For Friday's college competition, seven two-person teams from Kona's UH-Palamanui and UH-Maui College vied in a timed dessert competition that incorporated chocolate. Winners included Team 5 Marion Sidon and Daniele Sulliban of Maui, Team 6 Bristol Anae and Tiffany Figeroa of Maui, and Team 1 Thomas Elarco and Lily Frazier of Palamanui. 
     Judges for the competitions hailed from throughout the state and Mainland: Chef Alicia Boada CEPC, CCA, CCE, ACE of Cacao Barry; Chef Stephane Treand MOF of The Pastry School; Chef David Brown of Kapiolani Community College, Dr. Nat Bletter of Madre Chocolate, Chef Connor Butler of Kona Butcher Shop; Neal Campbell of Healani Orchards; Chef Ricky DeBoer of Fairmont, Kea Lani; Chef Muzzy Fernandez of Hokulia, Chef Yoshikazu Kizu of The Ritz-Carlton Kapalua; Chef Daniel Sampson of Fairmont Orchid, Hawaii; Chefs Teresa (Cheech) Shurilla and Hannah Stanchfield of UH-Maui College; and Maddy Smith of Barefoot Chocolatini and Weston Yap.
     The real winners of the annual festival are the seven 2019 beneficiaries: the culinary programs at Hawaiʻi Community College Palamanui, Kealakehe High School, Hawaiʻi Island High Schools and Maui Community College, plus Hawaiʻi Institute of Pacific Agriculture, Waimea Country School, and Kona Dance & Performing Arts.
     The mission and goal of the Kona Cacao Association is to promote the cacao industry on Hawaiʻi Island by presenting BICF as an educational and outreach opportunity for local cacao farmers, the hospitality industry, and cacao enthusiasts. 2019 sponsors are: Cacao Berry, Callebaut, The Coconut Wireless Weekly, Cocoa Outlet & The Chocolate Guy Hawaiʻi, DHX, Guittard Chocolate Company, Hawaiʻi Coffee Connection, Hawaiʻi Community Federal Credit Union, Kona Business Center, Kona Brewing Company, Mehana Brewing Company, Original Hawaiian Chocolate Factory, Primavera Farm, Purely Artisan Foods, Restaurantware, Southern Glazers Wine & Spirits, Tattoo Tequila, Valhrona Chocolate, Waialua Estate Coffee & Chocolate, The Wave@92FM, and The Westin Hapuna Beach Resort.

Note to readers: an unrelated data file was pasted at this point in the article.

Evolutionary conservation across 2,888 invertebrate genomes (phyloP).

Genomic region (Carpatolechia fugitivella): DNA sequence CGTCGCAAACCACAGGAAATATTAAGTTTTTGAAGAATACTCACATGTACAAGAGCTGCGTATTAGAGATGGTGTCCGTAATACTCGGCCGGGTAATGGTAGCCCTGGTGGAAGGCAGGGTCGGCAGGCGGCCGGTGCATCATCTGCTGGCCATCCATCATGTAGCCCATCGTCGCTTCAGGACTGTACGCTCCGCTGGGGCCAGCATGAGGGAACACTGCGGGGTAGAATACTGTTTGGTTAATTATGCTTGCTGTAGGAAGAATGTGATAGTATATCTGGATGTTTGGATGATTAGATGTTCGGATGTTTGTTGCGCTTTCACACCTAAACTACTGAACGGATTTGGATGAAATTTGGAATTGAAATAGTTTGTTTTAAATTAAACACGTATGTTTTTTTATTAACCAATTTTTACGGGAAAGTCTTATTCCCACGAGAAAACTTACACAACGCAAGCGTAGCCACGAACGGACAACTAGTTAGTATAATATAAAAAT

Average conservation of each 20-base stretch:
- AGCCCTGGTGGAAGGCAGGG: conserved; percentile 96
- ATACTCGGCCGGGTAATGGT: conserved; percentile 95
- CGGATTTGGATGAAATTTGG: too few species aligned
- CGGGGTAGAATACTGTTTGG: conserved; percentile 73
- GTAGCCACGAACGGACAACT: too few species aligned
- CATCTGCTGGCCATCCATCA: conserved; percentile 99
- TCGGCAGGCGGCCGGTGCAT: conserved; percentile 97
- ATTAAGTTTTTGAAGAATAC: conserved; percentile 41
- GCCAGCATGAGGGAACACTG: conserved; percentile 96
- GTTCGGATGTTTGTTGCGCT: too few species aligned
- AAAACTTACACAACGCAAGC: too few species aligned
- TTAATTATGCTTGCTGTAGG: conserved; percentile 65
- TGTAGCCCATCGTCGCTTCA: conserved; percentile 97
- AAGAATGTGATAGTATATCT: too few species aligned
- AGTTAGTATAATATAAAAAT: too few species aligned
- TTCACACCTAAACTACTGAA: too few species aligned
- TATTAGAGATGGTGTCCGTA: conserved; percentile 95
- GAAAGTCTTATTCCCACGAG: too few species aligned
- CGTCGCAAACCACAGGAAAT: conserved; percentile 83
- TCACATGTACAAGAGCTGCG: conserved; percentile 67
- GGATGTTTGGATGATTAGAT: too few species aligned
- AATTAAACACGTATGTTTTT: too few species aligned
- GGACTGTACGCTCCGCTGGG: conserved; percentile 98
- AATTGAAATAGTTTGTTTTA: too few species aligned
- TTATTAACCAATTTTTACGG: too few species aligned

Visit bigislandchocolatefestival.com or floowo @BIChocoFest for updates on next year's event.

To read comments, add your own, and like this story, see Facebook. Follow us on Instagram and Twitter. See our online calendars and our latest print edition at kaucalendar.com.

KAʻŪ CAPITAL IMPROVEMENT PROJECTS have been funded by the Hawai`i Legislature to help with health and education in Kaʻū and Volcano, reports east Kaʻū Sen. Russell Ruderman:
     Kaʻū Hospital, $500,000 for equipment and renovations.
     Big Island Substance Abuse Council, $100,000 for operating expenses.
     Volcano School of Arts & Sciences, $15 Million for building a new campus.
     Kaʻū High and Elementary School, $200,000 for cafeteria, equipment, and site improvements.
Pohoiki Boat Ramp, landlocked. A new boat ramp location will be chosen.
Photo from Sen. Russell Ruderman's Facebook
     After School All-Stars, $150,000 to continue various programs in all Kaʻū and Puna high schools.
     Puna Boat Ramp on the Puna coast, $500,000 for planning and design of a new boat ramp to replace Pohoiki boat ramp, which is now land-locked due to lava. Ruderman said a study has been completed showing Pohoiki is not repairable, and a new location will be determined.
     Ruderman also reported :
     Habitat for Humanity Hawaii Island - $100,000 to help families to become homeowners through their own sweat equity and volunteerism.
     Mauna Kea Fence, $500,000 for fencing for ungulate control. Ruderman said this will protect native species and habitat.